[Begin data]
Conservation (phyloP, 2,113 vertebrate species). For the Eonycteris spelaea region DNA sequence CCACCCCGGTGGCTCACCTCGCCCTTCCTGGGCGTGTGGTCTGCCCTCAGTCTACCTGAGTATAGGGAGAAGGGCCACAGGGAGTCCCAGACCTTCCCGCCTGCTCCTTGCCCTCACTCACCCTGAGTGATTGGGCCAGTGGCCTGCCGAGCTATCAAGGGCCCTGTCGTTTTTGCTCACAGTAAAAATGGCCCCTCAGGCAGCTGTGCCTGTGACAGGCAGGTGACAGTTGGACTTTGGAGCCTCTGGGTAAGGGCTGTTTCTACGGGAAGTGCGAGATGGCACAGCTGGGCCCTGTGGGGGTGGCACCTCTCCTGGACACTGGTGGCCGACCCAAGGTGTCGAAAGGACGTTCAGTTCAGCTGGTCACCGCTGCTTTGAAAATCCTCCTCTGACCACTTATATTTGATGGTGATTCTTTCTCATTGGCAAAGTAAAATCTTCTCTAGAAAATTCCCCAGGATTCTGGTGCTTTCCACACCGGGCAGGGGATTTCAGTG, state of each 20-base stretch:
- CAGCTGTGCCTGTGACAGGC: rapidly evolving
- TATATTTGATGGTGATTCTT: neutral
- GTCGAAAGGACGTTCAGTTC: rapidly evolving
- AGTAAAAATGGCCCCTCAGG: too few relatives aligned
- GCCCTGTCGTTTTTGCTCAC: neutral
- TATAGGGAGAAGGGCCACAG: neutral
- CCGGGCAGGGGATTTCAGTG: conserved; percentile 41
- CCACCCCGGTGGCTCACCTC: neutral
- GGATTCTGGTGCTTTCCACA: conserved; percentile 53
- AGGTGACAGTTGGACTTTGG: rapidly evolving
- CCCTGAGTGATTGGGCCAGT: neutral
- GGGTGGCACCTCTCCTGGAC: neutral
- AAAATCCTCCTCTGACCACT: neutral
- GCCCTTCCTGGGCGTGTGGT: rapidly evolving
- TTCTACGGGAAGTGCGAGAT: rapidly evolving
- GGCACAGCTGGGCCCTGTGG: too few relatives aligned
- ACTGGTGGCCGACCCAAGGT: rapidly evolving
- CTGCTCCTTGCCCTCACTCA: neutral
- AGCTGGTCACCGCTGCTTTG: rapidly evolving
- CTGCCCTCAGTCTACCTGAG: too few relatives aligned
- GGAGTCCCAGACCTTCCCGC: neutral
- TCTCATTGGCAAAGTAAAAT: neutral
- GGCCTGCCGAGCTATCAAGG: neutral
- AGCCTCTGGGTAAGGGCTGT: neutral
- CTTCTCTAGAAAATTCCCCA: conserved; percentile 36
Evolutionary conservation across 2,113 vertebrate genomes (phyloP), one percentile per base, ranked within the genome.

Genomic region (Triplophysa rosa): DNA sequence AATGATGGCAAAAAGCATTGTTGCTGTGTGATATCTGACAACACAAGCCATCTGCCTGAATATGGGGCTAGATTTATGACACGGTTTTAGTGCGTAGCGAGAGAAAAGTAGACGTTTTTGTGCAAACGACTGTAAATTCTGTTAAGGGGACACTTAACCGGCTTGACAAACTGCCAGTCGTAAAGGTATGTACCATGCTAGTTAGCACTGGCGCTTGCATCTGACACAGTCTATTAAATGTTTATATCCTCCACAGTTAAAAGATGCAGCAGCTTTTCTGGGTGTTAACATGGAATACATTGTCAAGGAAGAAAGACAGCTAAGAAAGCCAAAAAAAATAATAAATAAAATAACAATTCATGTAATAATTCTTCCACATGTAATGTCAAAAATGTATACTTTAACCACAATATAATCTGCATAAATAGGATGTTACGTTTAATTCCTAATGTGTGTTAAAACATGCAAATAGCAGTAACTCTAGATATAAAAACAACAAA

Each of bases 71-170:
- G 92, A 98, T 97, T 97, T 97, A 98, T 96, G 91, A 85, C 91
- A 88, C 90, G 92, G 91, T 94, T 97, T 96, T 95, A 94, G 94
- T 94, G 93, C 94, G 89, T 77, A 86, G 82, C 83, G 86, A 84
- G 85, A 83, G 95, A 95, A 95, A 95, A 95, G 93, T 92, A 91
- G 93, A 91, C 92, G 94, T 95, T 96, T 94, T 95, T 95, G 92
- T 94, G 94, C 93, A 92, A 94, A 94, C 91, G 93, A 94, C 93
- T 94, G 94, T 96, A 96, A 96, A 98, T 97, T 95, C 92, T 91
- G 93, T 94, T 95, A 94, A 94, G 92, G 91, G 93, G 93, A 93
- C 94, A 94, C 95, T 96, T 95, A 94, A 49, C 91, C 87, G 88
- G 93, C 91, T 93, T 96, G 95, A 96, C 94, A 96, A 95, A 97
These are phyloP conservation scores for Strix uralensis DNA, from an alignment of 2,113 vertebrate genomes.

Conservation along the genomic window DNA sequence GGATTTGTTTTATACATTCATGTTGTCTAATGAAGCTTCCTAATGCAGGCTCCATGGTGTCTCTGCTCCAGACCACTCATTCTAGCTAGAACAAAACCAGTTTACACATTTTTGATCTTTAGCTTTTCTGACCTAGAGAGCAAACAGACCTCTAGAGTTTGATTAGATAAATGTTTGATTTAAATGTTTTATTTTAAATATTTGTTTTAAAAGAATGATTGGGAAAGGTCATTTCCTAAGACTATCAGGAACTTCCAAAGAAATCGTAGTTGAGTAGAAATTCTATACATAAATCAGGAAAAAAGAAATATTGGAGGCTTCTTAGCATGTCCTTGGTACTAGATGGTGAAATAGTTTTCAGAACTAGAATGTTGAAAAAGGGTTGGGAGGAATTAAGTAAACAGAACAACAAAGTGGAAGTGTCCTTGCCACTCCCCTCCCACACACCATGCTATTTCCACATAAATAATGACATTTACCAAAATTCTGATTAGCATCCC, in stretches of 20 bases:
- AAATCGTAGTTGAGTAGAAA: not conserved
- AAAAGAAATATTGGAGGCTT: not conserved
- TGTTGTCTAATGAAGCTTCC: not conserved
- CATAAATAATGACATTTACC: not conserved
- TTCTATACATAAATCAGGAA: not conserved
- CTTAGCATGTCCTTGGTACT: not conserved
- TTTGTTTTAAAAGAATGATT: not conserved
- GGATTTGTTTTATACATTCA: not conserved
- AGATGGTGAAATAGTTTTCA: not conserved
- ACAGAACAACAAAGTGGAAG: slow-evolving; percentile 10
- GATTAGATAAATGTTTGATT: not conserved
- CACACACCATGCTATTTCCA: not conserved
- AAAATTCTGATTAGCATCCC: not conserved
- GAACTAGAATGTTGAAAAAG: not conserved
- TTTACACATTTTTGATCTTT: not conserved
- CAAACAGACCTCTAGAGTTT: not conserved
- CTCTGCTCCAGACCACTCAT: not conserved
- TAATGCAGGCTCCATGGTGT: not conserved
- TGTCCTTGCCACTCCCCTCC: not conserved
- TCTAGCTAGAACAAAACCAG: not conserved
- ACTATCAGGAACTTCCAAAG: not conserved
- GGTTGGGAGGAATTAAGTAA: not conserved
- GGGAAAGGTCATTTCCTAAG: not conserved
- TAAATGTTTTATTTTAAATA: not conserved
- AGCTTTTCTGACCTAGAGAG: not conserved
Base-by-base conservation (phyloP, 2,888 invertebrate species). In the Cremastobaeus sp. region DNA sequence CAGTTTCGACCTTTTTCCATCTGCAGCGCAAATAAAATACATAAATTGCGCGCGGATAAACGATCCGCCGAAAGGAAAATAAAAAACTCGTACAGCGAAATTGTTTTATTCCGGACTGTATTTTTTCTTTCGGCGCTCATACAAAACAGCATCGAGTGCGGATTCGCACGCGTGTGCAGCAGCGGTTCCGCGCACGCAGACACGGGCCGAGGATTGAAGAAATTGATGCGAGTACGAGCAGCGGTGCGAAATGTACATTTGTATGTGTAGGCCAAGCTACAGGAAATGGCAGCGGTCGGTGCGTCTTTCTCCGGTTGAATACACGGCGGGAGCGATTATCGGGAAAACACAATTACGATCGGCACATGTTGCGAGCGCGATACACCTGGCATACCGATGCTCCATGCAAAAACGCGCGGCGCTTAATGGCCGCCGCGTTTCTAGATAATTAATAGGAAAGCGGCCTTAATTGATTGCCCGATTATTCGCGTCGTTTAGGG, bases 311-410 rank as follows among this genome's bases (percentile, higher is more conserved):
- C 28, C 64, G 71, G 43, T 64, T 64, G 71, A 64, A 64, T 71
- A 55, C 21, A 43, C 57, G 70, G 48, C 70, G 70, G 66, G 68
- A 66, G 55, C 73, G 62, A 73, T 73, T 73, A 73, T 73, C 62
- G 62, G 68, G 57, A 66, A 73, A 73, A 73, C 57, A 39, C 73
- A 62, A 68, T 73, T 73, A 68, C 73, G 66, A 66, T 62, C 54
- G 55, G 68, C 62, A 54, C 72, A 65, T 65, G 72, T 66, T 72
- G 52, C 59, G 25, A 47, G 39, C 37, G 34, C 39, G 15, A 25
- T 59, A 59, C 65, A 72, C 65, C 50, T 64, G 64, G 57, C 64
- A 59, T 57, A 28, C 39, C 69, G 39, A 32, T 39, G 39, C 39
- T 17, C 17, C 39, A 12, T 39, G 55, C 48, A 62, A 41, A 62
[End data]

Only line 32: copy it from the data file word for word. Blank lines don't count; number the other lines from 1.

- T 94, G 93, C 94, G 89, T 77, A 86, G 82, C 83, G 86, A 84